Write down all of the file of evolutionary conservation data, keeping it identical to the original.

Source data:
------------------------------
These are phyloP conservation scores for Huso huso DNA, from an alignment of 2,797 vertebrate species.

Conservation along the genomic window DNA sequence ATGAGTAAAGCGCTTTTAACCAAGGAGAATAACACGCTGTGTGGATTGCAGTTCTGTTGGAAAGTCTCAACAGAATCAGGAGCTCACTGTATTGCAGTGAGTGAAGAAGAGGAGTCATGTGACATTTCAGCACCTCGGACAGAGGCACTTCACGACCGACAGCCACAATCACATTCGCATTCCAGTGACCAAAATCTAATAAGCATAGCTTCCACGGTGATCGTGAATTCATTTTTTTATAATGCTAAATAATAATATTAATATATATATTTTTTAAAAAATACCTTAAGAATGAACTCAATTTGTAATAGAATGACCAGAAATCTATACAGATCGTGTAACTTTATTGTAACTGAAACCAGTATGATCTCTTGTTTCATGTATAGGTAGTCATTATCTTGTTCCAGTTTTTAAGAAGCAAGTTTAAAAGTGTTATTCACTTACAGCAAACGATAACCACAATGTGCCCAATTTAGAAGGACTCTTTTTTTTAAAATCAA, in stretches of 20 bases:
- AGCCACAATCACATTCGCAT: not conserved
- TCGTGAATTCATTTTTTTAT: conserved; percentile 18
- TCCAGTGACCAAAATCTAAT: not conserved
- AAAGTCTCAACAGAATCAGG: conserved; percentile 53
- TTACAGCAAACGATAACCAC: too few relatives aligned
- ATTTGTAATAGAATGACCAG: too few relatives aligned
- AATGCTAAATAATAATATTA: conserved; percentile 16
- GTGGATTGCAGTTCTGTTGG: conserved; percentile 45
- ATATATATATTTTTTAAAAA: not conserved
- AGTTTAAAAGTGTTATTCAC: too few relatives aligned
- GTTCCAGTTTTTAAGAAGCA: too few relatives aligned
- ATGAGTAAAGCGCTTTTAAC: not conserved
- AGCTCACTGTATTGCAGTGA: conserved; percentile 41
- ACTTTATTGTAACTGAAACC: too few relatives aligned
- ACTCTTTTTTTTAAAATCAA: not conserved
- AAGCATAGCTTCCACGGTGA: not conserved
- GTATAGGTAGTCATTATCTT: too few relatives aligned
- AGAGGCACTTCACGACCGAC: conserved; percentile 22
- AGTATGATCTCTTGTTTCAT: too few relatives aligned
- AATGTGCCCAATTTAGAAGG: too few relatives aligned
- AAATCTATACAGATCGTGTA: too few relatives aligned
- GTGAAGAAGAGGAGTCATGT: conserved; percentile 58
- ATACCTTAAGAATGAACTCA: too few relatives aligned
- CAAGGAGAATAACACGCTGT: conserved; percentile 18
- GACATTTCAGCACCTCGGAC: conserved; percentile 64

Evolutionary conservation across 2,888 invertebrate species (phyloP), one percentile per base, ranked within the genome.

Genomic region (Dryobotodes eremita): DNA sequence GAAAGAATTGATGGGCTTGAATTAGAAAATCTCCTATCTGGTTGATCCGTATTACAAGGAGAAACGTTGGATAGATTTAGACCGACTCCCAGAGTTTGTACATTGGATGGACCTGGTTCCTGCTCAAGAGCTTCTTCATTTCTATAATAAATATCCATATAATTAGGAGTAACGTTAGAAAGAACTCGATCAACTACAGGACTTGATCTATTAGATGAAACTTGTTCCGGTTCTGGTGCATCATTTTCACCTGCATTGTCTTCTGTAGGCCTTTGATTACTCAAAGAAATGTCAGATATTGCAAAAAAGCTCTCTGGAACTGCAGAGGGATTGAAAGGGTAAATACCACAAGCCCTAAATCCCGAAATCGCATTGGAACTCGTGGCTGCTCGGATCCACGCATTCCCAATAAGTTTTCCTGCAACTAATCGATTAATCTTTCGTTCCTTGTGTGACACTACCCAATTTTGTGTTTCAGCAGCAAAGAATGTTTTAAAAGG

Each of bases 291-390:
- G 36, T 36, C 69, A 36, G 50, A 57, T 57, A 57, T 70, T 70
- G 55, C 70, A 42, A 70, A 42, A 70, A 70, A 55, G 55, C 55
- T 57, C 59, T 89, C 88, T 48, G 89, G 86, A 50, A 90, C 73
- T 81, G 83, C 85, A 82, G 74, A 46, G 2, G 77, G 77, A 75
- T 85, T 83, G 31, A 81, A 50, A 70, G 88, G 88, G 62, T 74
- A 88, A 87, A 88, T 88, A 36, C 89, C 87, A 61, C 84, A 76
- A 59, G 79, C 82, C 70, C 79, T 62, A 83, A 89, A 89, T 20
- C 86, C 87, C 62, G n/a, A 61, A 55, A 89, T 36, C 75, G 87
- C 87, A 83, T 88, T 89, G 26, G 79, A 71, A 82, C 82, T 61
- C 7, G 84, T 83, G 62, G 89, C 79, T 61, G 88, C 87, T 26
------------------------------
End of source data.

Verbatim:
These are phyloP conservation scores for Huso huso DNA, from an alignment of 2,797 vertebrate species.

Conservation along the genomic window DNA sequence ATGAGTAAAGCGCTTTTAACCAAGGAGAATAACACGCTGTGTGGATTGCAGTTCTGTTGGAAAGTCTCAACAGAATCAGGAGCTCACTGTATTGCAGTGAGTGAAGAAGAGGAGTCATGTGACATTTCAGCACCTCGGACAGAGGCACTTCACGACCGACAGCCACAATCACATTCGCATTCCAGTGACCAAAATCTAATAAGCATAGCTTCCACGGTGATCGTGAATTCATTTTTTTATAATGCTAAATAATAATATTAATATATATATTTTTTAAAAAATACCTTAAGAATGAACTCAATTTGTAATAGAATGACCAGAAATCTATACAGATCGTGTAACTTTATTGTAACTGAAACCAGTATGATCTCTTGTTTCATGTATAGGTAGTCATTATCTTGTTCCAGTTTTTAAGAAGCAAGTTTAAAAGTGTTATTCACTTACAGCAAACGATAACCACAATGTGCCCAATTTAGAAGGACTCTTTTTTTTAAAATCAA, in stretches of 20 bases:
- AGCCACAATCACATTCGCAT: not conserved
- TCGTGAATTCATTTTTTTAT: conserved; percentile 18
- TCCAGTGACCAAAATCTAAT: not conserved
- AAAGTCTCAACAGAATCAGG: conserved; percentile 53
- TTACAGCAAACGATAACCAC: too few relatives aligned
- ATTTGTAATAGAATGACCAG: too few relatives aligned
- AATGCTAAATAATAATATTA: conserved; percentile 16
- GTGGATTGCAGTTCTGTTGG: conserved; percentile 45
- ATATATATATTTTTTAAAAA: not conserved
- AGTTTAAAAGTGTTATTCAC: too few relatives aligned
- GTTCCAGTTTTTAAGAAGCA: too few relatives aligned
- ATGAGTAAAGCGCTTTTAAC: not conserved
- AGCTCACTGTATTGCAGTGA: conserved; percentile 41
- ACTTTATTGTAACTGAAACC: too few relatives aligned
- ACTCTTTTTTTTAAAATCAA: not conserved
- AAGCATAGCTTCCACGGTGA: not conserved
- GTATAGGTAGTCATTATCTT: too few relatives aligned
- AGAGGCACTTCACGACCGAC: conserved; percentile 22
- AGTATGATCTCTTGTTTCAT: too few relatives aligned
- AATGTGCCCAATTTAGAAGG: too few relatives aligned
- AAATCTATACAGATCGTGTA: too few relatives aligned
- GTGAAGAAGAGGAGTCATGT: conserved; percentile 58
- ATACCTTAAGAATGAACTCA: too few relatives aligned
- CAAGGAGAATAACACGCTGT: conserved; percentile 18
- GACATTTCAGCACCTCGGAC: conserved; percentile 64

Evolutionary conservation across 2,888 invertebrate species (phyloP), one percentile per base, ranked within the genome.

Genomic region (Dryobotodes eremita): DNA sequence GAAAGAATTGATGGGCTTGAATTAGAAAATCTCCTATCTGGTTGATCCGTATTACAAGGAGAAACGTTGGATAGATTTAGACCGACTCCCAGAGTTTGTACATTGGATGGACCTGGTTCCTGCTCAAGAGCTTCTTCATTTCTATAATAAATATCCATATAATTAGGAGTAACGTTAGAAAGAACTCGATCAACTACAGGACTTGATCTATTAGATGAAACTTGTTCCGGTTCTGGTGCATCATTTTCACCTGCATTGTCTTCTGTAGGCCTTTGATTACTCAAAGAAATGTCAGATATTGCAAAAAAGCTCTCTGGAACTGCAGAGGGATTGAAAGGGTAAATACCACAAGCCCTAAATCCCGAAATCGCATTGGAACTCGTGGCTGCTCGGATCCACGCATTCCCAATAAGTTTTCCTGCAACTAATCGATTAATCTTTCGTTCCTTGTGTGACACTACCCAATTTTGTGTTTCAGCAGCAAAGAATGTTTTAAAAGG

Each of bases 291-390:
- G 36, T 36, C 69, A 36, G 50, A 57, T 57, A 57, T 70, T 70
- G 55, C 70, A 42, A 70, A 42, A 70, A 70, A 55, G 55, C 55
- T 57, C 59, T 89, C 88, T 48, G 89, G 86, A 50, A 90, C 73
- T 81, G 83, C 85, A 82, G 74, A 46, G 2, G 77, G 77, A 75
- T 85, T 83, G 31, A 81, A 50, A 70, G 88, G 88, G 62, T 74
- A 88, A 87, A 88, T 88, A 36, C 89, C 87, A 61, C 84, A 76
- A 59, G 79, C 82, C 70, C 79, T 62, A 83, A 89, A 89, T 20
- C 86, C 87, C 62, G n/a, A 61, A 55, A 89, T 36, C 75, G 87
- C 87, A 83, T 88, T 89, G 26, G 79, A 71, A 82, C 82, T 61
- C 7, G 84, T 83, G 62, G 89, C 79, T 61, G 88, C 87, T 26